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COMMONWEALTH PENNSYLVANIA EX REL. BEVERLY BUEHLER v. WILBERT F. BUEHLER. APPEAL BEVERLY BUEHLER (07/02/81)

SUPERIOR COURT OF PENNSYLVANIA


filed: July 2, 1981.

COMMONWEALTH OF PENNSYLVANIA EX REL. BEVERLY BUEHLER
v.
WILBERT F. BUEHLER. APPEAL OF BEVERLY BUEHLER

No. 1757 October Term, 1979, Appeal from Order of the Court of Common Pleas, Criminal Division, of Monroe County at No. 339, 1979.

COUNSEL

Mark S. Love, Stroudsburg, for appellant.

C. Daniel Higgins, Stroudsburg, for appellee.

Hester, Cavanaugh and Van der Voort, JJ. Van der Voort, J., files a dissenting opinion.

Author: Cavanaugh

[ 288 Pa. Super. Page 304]

The wife instituted an action for her support. The lower court ordered her husband to pay her five dollars a week. On appeal the wife argues, inter alia, that the lower court failed to consider the extent of the husband's assets in determining the amount of support. We agree and accordingly remand the case to the court below. The parties married on February 9, 1979; and separated on May 13, 1979. This was the second marriage for the wife and the third marriage for the husband. No children were born of this marriage and all children of previous marriages are of adult age. At the time of the hearing the husband was 59 years old and the wife was 39 years old.

[ 288 Pa. Super. Page 305]

The husband apparently had a long standing problem with alcohol which he apparently successfully concealed from his wife until after they were married. The husband had been employed with a major airline for 38 years. From November, 1977 to April, 1979 the husband had used his accrued medical leave and vacation to maintain his base pay of about $40,000 per year. During this period the husband's net income was approximately $2,000 per month. In April, 1979 he received an additional 90 days of medical leave without pay. At the time of the lower court's hearing in August, 1979 he had net equity in the amount of $4,000 in a credit union which paid an annual interest; he had $1,400 in a checking account; he had recently inherited $10,000 in cash and stocks (about $3,000 in stocks); he had a loan obligation to a bank to which he had applied $5,000 of his inheritance to reduce the balance to $9,000; he owned three parcels of real estate: a four acre parcel which he was offering for sale at $75,000, another four acre parcel, and a smaller parcel; these three parcels were subject to a $35,000 mortgage. The husband had hoped to return to work, but the F.A.A. denied his medical exemption. At the time of the hearing it appeared unlikely that he would return to work, but instead would retire in March, 1980. He did not know what his pension payments would be. He had also applied for monthly social security and employer disability benefits in the amount of $900, but his application had not been approved at the time of the hearing.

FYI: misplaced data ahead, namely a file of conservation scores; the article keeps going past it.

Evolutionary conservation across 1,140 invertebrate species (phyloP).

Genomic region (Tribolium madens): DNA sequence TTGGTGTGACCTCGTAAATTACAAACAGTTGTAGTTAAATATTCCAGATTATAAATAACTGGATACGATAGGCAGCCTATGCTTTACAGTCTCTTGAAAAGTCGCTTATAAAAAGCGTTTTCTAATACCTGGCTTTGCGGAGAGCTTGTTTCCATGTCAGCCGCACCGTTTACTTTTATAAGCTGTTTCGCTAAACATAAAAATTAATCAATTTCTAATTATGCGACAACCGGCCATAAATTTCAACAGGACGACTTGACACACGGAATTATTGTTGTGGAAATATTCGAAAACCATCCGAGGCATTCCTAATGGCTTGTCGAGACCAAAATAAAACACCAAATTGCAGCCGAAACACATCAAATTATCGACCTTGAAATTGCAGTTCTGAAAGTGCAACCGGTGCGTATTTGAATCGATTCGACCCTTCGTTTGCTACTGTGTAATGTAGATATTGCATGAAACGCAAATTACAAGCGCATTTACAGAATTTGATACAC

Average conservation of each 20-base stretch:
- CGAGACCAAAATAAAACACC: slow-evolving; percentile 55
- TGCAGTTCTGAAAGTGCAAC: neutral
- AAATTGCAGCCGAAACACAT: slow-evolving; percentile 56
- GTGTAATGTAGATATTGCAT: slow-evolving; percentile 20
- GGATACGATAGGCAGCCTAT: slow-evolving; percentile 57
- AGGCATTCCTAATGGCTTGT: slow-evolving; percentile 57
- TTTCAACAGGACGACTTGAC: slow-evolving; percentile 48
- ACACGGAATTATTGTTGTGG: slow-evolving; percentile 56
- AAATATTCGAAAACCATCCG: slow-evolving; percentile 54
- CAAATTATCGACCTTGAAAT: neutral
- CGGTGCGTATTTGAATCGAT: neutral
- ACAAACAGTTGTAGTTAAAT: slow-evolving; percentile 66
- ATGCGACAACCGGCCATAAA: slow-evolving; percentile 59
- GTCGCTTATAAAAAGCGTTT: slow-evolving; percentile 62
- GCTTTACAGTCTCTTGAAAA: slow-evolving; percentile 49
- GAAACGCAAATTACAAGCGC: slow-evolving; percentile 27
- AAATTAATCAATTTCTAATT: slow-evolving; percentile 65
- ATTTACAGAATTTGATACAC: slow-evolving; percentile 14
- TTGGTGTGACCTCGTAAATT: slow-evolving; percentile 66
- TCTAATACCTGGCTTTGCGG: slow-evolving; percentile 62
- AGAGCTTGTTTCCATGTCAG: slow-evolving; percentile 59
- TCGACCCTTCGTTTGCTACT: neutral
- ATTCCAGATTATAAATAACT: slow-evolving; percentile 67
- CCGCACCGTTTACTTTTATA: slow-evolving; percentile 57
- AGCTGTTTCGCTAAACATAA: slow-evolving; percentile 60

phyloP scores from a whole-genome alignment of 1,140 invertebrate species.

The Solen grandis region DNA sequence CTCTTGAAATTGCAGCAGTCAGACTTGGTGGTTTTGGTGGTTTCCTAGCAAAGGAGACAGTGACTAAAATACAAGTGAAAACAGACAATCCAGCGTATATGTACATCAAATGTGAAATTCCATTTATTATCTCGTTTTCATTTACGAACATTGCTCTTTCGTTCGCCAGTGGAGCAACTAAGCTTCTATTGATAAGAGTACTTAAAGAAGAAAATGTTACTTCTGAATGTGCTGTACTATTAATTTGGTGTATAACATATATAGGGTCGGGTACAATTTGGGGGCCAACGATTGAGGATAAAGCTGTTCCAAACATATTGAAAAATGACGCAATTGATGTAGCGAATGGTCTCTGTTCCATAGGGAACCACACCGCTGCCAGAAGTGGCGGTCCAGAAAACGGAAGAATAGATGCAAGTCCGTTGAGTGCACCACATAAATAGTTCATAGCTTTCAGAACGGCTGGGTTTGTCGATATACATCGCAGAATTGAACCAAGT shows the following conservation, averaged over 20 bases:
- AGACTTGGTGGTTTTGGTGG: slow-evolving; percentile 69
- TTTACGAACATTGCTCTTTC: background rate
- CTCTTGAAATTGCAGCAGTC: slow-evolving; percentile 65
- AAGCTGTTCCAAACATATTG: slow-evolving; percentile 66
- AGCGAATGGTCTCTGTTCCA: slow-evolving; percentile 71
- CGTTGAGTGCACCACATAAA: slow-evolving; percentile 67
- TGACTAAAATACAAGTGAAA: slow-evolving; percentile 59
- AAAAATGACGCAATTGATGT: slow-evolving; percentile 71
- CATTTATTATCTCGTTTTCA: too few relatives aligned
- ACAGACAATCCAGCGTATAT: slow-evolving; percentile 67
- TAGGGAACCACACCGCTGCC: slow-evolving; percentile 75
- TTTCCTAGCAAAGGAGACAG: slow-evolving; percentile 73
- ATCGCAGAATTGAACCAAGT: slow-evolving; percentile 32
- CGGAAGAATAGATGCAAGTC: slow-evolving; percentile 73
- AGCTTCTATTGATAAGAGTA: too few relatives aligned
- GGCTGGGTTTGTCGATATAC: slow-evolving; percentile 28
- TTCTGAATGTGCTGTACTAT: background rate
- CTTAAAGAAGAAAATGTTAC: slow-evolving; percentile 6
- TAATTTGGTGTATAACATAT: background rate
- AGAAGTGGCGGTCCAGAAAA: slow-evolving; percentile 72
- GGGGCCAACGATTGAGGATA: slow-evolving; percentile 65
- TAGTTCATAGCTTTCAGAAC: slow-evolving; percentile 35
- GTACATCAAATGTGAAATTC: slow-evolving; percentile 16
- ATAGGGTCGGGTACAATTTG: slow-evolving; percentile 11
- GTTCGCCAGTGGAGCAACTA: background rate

The wife prior to the marriage had an income of about $9,000 per year. She had worked as a secretary, a steward and as a cosmetic merchandiser. She gave up all three jobs, apparently at the request of her husband. At the time of the hearing her cosmetic enterprise was starting to pick up, but she had failed to find a full time position that was acceptable to her. She had recently sold property which had been held jointly with her first husband for $19,500.

The wife had sought $250 per week in support from her husband, but the court awarded five dollars a week. The wife argues that the trial court "committed a flagrant abuse of discretion" by attributing an insincere motive to the wife

[ 288 Pa. Super. Page 306]

    and that the court failed to consider the husband's real estate holdings and capital assets.

The lower court expressed the view that the wife had married her husband for economic motives. In its opinion the lower court stated:

Despite plaintiff's protestations of great love for her husband as the sole motive for embarking on the sea of matrimony, she impressed us as little more than an adventuress looking to take advantage of an unfortunate situation for her own unjust enrichment. This is a situation that shocks our conscience, and which we cannot, and will not, condone. Hence, the complained-of Order.